A Myanmar minister will tour camps for Rohingya refugees in Bangladesh, an official said on Wednesday, the first such visit since Myanmar’s army drove nearly 700,000 members of the Muslim minority over the border.
Bangladesh’s foreign ministry confirmed that Myanmar’s social welfare, relief and resettlement minister Win Myat Aye would visit the congested camps, which are home to nearly one million Rohingya refugees in total.
“His programme has not been fixed yet,” Tareque Muhammad, a director-general at the foreign ministry, told UNI. The visit is slated for April 11 or 12. US and UN officials say the military crackdown which began last August in the mainly Buddhist nation, purportedly to flush out guerrillas, amounted to ethnic cleansing of the Rohingya.
Another Bangladeshi official told it would be the first visit by a Myanmar minister to the camps, which have sheltered Rohingya refugees since the early 1990s, for more than a decade.
Win Myat Aye is the deputy head of a task force led by Aung San Suu Kyi on the crisis in Rakhine state, and a top official overseeing a stalled agreement with Bangladesh to repatriate some 750,000 refugees.
Myanmar has approved several hundred Rohingya from a list of thousands to return to their homeland but not a single one has yet crossed back. Meanwhile Myanmar authorities are accused of bulldozing Rohingya villages in Rakhine and seeking to erase evidence at sites where their troops are accused of atrocities.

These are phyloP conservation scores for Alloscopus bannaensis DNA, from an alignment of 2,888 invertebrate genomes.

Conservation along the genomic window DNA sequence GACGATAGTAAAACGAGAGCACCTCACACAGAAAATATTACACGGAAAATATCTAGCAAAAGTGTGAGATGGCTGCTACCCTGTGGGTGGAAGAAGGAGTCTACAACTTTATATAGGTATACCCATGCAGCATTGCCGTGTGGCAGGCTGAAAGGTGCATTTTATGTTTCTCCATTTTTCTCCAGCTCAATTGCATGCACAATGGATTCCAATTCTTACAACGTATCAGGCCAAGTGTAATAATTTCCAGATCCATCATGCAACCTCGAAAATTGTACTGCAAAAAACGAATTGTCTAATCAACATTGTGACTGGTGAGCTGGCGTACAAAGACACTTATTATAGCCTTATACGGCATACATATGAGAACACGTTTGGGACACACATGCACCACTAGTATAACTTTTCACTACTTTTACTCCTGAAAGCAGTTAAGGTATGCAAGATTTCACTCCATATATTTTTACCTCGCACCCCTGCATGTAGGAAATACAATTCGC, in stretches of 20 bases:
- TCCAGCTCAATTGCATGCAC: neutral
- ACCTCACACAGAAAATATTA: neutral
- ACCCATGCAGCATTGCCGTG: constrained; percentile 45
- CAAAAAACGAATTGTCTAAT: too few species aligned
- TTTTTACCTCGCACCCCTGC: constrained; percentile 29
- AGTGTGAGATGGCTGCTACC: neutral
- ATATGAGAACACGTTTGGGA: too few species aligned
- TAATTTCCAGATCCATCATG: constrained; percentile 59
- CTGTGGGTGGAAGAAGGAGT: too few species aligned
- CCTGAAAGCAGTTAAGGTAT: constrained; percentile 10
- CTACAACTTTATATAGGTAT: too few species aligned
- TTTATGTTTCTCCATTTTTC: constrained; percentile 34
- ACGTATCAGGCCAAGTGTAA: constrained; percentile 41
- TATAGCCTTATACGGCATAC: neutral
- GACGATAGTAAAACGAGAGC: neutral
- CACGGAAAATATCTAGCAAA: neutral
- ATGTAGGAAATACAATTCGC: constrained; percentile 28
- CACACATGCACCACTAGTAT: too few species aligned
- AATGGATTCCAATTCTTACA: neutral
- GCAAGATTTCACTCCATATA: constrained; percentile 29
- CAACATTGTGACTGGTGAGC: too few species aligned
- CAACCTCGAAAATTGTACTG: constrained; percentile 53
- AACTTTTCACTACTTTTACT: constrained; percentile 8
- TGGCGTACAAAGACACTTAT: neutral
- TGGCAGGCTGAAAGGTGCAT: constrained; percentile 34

Myanmar has denied the charge but blocked investigators from visiting an area where thousands of Rohingya, long persecuted in the country, are believed to have been killed. Even before the latest influx began last August, the camps in southeast Bangladesh were home to roughly 300,000 Rohingya Muslims who fled previous waves of violence.
Rohingya community leaders in the camps said they would welcome the opportunity to raise their concerns about returning to Rakhine with the visiting Myanmar official.
“We would like to meet face-to face with the minister,” Mohibullah told UNI. Many of the displaced Muslims have rejected the prospect of returning, fearing a repeat of the persecution that has forced them off their lands for generations.
Refugees demand recognition as a minority, access to health and education and an assurance they can return to their ancestral villages rather than being shunted into resettlement camps in Rakhine.